I have to admit to a general lack of insentive and basic laziness, having become a youtube junky somewhat over the past months!

A few weeks back a post from Bill Buehler in which he asks for responses regarding grid developments generally and Scotland in particular, so I shall complete what I think may be relevant and pass it on.

This set of images may be considered a summation of what I have discovered further to what I had already but using Google Earth, which allows projection over a greater scale than was practicable using maps and grid references, and national boundaries no longer an obstacle, even!

The frist image is an overview of what became apparent once the 3 by1 diagonal 'reshel' system was complete, on the North Berwick Law alignment version, relevant to St Mary's chapel as centre.  It should be borne in mind that the NBL alignment is roughly in the middle option of three, the Cardinal directions due north/south, and the Bass Rock version, giving a tolerance of two degrees roughly:

The main point here is the finding Ben Lawers, just north of Loch Tay, and south of Glen Lyon, and its connection to the grid, with Snowdon due south!
As can be seen the penta-system has a north/south - east/west aspect, within the same tolerance, the vertical chord and side for instance most obvious to the eye, the second image below showing this clearly:

It should also be remembered that the verticals from The Ness of Brodgar pass through the centre of the pentagonal system, although not shown here.
I'm just taking the images in the order they were saved as I cleared stuff off, so this image shows the relevant section of grid in red, St Mary's chapel centre and North Berwick Law marked, with the 3by1 diagonal in yellow:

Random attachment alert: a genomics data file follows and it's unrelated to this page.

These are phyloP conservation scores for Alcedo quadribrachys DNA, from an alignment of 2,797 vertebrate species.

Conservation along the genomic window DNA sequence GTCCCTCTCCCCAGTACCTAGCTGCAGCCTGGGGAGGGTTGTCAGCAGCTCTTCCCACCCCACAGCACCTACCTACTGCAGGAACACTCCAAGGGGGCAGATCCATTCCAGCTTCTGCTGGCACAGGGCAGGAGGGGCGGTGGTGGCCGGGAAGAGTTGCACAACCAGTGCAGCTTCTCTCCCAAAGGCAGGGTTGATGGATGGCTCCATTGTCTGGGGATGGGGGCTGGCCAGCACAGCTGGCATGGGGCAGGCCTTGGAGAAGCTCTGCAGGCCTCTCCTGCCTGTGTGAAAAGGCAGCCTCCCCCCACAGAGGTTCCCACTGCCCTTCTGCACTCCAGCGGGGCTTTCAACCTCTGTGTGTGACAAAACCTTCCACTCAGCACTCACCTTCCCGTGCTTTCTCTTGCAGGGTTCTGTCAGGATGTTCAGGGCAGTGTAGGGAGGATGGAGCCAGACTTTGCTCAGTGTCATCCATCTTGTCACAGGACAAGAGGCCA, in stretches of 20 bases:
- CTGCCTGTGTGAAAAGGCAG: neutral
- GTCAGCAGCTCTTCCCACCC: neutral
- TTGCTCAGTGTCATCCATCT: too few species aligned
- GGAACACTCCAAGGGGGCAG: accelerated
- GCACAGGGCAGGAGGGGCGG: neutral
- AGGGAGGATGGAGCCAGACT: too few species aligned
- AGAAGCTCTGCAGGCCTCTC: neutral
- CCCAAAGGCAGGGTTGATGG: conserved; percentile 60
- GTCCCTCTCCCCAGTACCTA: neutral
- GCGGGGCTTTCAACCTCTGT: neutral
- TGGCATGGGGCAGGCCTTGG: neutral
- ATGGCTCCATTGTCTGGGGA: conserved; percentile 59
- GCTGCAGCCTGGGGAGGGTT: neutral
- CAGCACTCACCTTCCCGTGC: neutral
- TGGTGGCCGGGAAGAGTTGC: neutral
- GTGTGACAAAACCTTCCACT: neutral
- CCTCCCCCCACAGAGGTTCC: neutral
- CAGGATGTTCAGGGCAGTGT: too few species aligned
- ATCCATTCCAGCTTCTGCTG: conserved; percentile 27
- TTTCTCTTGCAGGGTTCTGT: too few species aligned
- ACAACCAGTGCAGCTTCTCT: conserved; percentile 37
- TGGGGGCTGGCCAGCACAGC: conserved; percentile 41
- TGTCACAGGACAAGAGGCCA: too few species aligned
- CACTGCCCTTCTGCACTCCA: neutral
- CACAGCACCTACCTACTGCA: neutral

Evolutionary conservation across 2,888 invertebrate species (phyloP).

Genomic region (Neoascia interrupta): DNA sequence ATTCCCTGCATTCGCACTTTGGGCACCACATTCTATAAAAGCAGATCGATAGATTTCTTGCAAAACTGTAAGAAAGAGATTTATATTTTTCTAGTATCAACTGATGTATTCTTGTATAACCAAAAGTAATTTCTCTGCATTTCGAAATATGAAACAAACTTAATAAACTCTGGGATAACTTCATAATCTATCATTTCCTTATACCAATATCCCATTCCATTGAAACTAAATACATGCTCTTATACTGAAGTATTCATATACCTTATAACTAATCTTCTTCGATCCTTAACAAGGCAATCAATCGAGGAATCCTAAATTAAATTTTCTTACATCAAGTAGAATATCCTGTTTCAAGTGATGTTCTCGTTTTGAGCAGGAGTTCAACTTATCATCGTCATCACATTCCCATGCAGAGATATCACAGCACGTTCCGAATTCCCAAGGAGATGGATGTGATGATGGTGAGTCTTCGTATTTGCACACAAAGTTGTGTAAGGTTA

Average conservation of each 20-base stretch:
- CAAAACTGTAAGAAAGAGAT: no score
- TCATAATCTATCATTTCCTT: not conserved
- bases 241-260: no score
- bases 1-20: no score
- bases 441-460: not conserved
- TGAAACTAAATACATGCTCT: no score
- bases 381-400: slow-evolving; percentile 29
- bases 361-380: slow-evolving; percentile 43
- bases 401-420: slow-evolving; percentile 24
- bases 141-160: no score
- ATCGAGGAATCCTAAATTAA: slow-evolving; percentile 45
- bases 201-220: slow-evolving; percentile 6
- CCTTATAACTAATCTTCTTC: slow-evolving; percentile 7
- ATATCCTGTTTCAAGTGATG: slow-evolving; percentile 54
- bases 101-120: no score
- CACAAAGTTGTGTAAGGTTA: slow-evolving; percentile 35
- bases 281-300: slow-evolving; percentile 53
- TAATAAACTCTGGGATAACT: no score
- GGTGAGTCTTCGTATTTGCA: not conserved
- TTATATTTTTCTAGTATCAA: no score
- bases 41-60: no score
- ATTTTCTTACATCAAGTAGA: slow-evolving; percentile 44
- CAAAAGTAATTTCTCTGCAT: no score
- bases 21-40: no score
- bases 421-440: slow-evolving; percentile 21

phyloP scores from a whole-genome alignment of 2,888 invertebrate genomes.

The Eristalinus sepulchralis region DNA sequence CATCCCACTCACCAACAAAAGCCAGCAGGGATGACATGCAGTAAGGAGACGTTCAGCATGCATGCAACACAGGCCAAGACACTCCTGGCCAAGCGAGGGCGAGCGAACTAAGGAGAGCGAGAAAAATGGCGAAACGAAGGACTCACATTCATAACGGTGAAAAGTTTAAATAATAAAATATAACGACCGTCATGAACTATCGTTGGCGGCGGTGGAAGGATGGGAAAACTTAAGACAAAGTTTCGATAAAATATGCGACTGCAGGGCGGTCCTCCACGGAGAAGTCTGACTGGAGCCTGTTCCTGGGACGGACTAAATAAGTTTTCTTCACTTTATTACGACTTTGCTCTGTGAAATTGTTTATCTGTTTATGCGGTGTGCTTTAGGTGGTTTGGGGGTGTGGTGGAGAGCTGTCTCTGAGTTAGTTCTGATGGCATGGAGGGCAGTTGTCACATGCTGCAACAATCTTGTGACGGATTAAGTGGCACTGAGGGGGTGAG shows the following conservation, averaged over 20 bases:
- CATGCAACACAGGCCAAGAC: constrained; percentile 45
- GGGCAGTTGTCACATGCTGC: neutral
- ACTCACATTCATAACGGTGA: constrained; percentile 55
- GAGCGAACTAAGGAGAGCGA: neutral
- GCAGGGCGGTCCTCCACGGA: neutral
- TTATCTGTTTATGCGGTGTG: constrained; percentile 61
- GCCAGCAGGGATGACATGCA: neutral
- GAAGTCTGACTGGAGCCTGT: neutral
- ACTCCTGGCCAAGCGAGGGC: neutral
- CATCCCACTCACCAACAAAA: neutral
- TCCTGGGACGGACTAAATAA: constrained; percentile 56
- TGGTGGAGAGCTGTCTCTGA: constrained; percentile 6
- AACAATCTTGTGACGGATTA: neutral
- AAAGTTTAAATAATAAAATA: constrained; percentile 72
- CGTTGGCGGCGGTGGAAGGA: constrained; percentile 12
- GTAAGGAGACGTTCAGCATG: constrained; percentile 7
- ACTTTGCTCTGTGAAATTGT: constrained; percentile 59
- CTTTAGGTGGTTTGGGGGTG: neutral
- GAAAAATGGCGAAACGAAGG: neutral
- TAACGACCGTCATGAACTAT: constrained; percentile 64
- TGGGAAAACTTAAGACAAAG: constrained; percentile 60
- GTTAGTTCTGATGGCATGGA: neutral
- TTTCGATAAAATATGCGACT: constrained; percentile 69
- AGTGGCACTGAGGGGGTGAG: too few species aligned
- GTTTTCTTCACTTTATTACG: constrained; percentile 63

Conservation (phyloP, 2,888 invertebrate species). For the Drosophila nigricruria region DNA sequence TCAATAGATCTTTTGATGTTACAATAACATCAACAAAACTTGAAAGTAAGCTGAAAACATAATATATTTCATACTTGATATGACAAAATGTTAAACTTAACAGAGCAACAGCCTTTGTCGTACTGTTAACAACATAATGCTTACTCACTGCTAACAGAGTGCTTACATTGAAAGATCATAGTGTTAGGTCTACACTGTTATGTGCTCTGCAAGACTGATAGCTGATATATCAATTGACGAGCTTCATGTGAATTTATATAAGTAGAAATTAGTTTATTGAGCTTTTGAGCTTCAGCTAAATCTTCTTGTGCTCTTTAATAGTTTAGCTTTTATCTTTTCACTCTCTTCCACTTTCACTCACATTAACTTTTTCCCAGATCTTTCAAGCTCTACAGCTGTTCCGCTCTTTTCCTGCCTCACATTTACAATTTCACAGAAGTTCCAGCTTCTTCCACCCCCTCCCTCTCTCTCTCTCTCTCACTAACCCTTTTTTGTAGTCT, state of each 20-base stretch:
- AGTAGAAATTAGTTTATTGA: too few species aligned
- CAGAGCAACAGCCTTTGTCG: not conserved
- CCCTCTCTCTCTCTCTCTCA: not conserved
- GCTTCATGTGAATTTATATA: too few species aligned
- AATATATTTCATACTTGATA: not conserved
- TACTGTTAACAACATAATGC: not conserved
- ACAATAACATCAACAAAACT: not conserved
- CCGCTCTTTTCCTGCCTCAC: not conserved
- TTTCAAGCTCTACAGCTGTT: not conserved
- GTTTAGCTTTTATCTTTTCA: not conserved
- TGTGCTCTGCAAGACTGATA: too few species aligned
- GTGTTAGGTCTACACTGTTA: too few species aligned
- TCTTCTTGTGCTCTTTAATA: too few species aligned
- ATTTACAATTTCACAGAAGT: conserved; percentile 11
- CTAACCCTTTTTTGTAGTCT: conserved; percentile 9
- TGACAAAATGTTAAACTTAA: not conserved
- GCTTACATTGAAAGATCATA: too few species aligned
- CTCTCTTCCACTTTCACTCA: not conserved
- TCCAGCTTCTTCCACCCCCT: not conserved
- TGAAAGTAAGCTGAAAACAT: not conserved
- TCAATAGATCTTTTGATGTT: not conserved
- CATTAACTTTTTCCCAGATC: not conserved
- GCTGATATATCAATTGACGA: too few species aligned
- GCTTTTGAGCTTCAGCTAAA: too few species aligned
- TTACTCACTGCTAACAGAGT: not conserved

In green are shown the two (2by1) diagonals from St Mary's chapel to the two end points of the (3by1) diagonal, forming a ninety degree angle at St Mary's chapel, quite naturally!

The two mauve lines from the two (3by1) ends form an equilateral triangle at Inchcolm island.
The two red lines(shoulda used another color- Ed!) from the two (3by1) ends meet at Hillend fort (which I have emphasized for many a year now) using the Great Pyramid angle of 51.8+ degrees.

the last image here is a closer look at the main construction area of the (3by1) system, with the relevant elements of the grid.

Points of Note:

  1. This grid construct is of the exact same dimensions as the grid on Bornholm, the island in the Baltic Sea described by Haagensen and Lincoln, i.e. 16*square root three standard Imperial Miles, or miles(E) as I use.  For the (3by1) diagonal a unit of one half of this measure is used.
  2. The elements of the construct are taken from the Basic Reshel system described by Bill Buehler who considers them as consciousness grids as used in his group work.  I am using them purely geometrically in the context of the landscape and the (3by1)diagonal of this particular grid.
  3. The Reshel system as described by Bill has two halves to it, the other mirroring what is shown and would extend to the south south-west.  Perhaps some day!
  4. The pentagonal element used here is in fact a recent amendment suggested by Bill as being more pertinent now.  Previously the pentagon was a bit smaller but still on the same bas-line.
  5. The projections which found Ben Lawers and hence Snowdon , and the Ness of Brodgar line which includes the Lomond Hills in Fife and Lochnagar near Balmoral only serve to reinforce the validity of the whole sytem.

OK Pub time! T